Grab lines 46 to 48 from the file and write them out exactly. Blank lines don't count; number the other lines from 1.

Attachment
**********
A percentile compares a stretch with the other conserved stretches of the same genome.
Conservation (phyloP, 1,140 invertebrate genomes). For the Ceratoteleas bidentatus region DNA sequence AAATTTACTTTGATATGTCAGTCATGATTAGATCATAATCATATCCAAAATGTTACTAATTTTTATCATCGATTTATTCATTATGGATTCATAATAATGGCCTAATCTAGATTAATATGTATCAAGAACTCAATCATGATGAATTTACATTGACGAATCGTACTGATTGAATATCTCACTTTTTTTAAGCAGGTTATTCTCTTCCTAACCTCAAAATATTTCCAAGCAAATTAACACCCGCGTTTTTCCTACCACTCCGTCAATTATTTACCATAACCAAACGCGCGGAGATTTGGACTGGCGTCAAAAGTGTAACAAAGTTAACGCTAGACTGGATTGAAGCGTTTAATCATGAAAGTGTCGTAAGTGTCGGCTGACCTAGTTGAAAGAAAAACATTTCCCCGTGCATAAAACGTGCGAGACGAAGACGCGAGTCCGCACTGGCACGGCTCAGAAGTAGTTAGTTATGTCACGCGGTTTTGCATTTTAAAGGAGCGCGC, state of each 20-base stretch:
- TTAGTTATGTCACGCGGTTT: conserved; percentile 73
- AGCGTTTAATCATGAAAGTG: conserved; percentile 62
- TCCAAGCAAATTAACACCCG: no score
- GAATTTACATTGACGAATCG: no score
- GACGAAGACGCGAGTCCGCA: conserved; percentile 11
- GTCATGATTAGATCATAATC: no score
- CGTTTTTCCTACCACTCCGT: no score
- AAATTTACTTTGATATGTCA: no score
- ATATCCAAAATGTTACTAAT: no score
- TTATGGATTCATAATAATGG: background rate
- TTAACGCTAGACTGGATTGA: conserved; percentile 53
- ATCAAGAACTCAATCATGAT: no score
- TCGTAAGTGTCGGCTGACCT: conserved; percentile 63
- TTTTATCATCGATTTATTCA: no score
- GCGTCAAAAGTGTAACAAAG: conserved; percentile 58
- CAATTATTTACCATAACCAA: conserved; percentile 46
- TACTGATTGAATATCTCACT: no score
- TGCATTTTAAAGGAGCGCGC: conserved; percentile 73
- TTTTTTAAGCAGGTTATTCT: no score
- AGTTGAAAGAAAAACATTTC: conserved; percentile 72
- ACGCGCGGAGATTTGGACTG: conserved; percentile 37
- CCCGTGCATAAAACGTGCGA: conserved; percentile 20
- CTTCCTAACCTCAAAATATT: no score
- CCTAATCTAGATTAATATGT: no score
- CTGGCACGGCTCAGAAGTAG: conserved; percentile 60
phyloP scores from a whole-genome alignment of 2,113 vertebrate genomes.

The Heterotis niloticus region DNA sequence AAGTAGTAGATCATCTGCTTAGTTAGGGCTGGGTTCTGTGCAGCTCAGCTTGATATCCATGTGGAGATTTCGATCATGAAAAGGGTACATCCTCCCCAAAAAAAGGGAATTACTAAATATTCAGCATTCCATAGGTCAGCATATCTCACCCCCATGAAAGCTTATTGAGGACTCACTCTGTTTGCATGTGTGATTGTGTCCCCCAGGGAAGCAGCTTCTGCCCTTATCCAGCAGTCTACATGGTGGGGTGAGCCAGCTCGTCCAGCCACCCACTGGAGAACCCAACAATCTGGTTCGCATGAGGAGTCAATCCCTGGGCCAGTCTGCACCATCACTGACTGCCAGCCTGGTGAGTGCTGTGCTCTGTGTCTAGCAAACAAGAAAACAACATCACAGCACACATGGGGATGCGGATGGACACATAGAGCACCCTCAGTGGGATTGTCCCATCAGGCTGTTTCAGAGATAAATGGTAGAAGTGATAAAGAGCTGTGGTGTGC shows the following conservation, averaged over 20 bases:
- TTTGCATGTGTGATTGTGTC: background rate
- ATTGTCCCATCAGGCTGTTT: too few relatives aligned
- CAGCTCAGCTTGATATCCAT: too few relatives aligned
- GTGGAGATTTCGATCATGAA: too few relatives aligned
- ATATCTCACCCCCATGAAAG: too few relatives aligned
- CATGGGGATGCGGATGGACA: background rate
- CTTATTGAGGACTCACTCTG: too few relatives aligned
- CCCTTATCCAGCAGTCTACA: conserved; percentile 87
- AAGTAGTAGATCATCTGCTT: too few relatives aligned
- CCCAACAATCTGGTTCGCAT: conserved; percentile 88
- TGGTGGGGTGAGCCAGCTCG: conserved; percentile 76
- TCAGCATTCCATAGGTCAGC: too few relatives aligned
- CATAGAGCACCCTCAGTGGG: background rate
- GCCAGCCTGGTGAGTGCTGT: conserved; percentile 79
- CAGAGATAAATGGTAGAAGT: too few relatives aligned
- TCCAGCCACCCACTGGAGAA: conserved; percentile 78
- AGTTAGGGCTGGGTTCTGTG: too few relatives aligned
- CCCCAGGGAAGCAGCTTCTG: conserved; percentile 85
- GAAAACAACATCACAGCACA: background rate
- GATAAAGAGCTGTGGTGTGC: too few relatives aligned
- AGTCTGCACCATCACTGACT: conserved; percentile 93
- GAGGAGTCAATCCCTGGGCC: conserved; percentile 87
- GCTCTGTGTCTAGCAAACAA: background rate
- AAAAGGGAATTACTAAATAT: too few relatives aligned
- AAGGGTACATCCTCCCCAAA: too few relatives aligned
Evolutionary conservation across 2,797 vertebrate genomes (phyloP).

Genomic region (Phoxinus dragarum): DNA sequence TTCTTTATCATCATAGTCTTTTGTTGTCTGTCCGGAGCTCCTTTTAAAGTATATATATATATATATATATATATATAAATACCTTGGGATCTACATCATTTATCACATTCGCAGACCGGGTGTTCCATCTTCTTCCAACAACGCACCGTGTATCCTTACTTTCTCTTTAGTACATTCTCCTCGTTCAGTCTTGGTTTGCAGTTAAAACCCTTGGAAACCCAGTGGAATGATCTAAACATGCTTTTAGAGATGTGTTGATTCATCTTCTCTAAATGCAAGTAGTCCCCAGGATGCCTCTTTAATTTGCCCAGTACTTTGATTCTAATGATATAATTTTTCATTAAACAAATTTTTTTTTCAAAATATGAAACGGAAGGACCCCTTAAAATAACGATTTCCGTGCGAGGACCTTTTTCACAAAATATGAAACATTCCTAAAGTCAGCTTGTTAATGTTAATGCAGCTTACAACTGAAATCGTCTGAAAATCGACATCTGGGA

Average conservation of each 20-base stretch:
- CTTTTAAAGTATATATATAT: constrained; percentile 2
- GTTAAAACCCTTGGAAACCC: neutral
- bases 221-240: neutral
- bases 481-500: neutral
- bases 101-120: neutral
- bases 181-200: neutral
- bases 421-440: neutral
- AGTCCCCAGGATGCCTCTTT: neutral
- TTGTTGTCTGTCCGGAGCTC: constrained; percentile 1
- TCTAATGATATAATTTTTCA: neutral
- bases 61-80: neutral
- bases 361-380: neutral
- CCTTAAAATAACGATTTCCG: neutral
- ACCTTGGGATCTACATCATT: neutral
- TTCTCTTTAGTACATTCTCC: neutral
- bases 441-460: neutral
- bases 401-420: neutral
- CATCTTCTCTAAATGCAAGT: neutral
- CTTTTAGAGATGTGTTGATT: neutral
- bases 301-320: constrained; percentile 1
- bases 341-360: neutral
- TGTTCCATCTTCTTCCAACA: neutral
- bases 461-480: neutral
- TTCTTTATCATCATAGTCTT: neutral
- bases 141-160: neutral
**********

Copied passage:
- AGTTAGGGCTGGGTTCTGTG: too few relatives aligned
- CCCCAGGGAAGCAGCTTCTG: conserved; percentile 85
- GAAAACAACATCACAGCACA: background rate